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CN Briefing: ORR; Network Rail; health and safety; fatalities

Almost two years ago I sat down with Network Rail’s chief executive Mark Carne for an interview with CN. He wanted to talk about safety.

In fact, I got the feeling he would happily have talked safety for the entire hour we chatted.

His message was clear: the rail industry was not safe enough, and he wanted to take action.

Since then, Mr Carne and Network Rail have come under fire for project delays, so his focus has been diverted elsewhere.

But today’s annual health and safety report by the ORR makes for good reading for Network Rail and other rail operators. For the first time, there wasn’t a single recorded fatality of a worker on Britain’s railways.

Perhaps, in Network Rail’s case, ranking contractors on their health and safety performance has helped.

While leadership is vital, it’s the engineers and contractors on the ground who will be taking health and safety by the scruff of the neck.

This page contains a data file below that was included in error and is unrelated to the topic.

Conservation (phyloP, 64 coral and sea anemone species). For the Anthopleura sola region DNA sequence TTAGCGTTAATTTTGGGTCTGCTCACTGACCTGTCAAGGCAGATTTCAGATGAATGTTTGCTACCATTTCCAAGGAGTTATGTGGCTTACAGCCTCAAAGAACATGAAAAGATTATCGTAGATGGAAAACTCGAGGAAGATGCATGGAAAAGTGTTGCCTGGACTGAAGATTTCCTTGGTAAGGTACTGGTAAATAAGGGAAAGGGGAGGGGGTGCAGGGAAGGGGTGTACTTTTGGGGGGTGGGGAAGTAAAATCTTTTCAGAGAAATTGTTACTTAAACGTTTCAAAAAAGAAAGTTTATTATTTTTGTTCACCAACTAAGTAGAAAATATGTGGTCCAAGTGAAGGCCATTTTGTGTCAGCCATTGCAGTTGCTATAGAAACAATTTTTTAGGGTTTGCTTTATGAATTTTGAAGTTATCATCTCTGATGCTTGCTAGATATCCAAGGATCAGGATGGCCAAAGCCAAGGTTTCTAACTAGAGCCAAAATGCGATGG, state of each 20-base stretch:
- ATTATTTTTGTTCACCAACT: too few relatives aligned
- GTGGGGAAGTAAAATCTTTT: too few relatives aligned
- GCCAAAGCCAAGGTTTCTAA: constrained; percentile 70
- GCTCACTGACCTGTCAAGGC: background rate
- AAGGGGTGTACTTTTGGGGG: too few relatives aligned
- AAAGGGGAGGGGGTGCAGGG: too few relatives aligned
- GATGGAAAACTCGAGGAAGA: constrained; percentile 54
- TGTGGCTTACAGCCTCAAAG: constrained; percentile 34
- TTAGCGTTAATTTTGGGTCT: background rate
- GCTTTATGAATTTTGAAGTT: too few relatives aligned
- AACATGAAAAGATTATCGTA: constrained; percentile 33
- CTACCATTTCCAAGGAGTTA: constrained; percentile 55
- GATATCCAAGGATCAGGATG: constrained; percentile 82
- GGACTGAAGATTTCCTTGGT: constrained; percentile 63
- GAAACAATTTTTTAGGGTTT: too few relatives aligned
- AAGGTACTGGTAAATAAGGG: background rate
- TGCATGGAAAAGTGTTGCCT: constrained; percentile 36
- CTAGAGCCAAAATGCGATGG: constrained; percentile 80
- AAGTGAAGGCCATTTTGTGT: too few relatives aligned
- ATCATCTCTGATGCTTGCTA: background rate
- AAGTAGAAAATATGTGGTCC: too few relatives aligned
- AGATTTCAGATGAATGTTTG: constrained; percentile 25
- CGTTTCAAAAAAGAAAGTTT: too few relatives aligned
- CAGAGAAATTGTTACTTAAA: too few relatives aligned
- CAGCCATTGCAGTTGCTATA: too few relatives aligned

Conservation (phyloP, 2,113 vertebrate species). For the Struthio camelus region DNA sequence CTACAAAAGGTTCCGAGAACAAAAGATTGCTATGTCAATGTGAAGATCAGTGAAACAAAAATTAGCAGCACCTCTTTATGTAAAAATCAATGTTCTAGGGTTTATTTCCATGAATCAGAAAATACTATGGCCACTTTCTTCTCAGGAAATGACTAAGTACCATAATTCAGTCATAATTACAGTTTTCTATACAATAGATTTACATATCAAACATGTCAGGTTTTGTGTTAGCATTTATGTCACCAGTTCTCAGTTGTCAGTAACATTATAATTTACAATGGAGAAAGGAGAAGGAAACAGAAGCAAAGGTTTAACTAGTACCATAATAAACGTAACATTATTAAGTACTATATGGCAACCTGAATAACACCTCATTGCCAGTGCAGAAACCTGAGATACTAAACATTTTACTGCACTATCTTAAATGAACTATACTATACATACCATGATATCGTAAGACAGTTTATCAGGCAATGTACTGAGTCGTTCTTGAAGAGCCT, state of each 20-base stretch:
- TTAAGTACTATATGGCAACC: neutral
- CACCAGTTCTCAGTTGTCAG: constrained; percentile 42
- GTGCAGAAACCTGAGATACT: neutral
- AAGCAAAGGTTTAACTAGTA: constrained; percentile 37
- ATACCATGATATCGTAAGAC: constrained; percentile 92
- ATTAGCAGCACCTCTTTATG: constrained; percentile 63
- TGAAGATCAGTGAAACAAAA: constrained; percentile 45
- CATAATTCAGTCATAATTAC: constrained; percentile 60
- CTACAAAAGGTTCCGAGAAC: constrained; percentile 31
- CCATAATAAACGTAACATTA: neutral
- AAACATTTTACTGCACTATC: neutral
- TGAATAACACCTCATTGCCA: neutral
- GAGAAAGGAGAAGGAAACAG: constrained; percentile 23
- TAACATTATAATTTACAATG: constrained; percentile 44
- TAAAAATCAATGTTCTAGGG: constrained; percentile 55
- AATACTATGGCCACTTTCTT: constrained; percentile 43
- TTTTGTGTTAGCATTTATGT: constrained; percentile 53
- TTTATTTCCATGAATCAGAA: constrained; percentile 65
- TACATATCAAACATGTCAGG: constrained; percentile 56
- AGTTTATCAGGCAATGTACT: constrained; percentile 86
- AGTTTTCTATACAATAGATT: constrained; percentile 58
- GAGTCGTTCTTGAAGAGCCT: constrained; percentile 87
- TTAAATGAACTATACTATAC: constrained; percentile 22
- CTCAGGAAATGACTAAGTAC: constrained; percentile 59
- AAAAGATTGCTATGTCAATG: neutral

There is rightly a reluctance to hail good stats in this area, as there is always more work to be done. But sometimes it’s worth saying, ‘Bravo’.

Construction is a dangerous industry, with almost 50 people killed last year. If rail is getting its act together at a time when it’s under incredible pressure from regulators, passengers, the media and politicians, then it deserves credit for doing so.

The scale of the challenge in future is perhaps best described by the growth occurring in rail.

Over the last 10 years, passenger growth on the network has increased 57 per cent; there were 1.69bn passenger journeys in 2015/16.

While major injury harm amongst the workforce was reduced by 14 per cent, 37 per cent of the 157 major injuries involved on-track infrastructure workers.

The ORR says the sector “lags behind other comparable industries who better manage harm to their infrastructure workers”.

It also highlight the need for greater focus on occupational health, on safety in design and on areas like risks in earthworks.

As ever, more to be done. But there are some serious signs of progress and, in such a difficult climate, that is encouraging to see.

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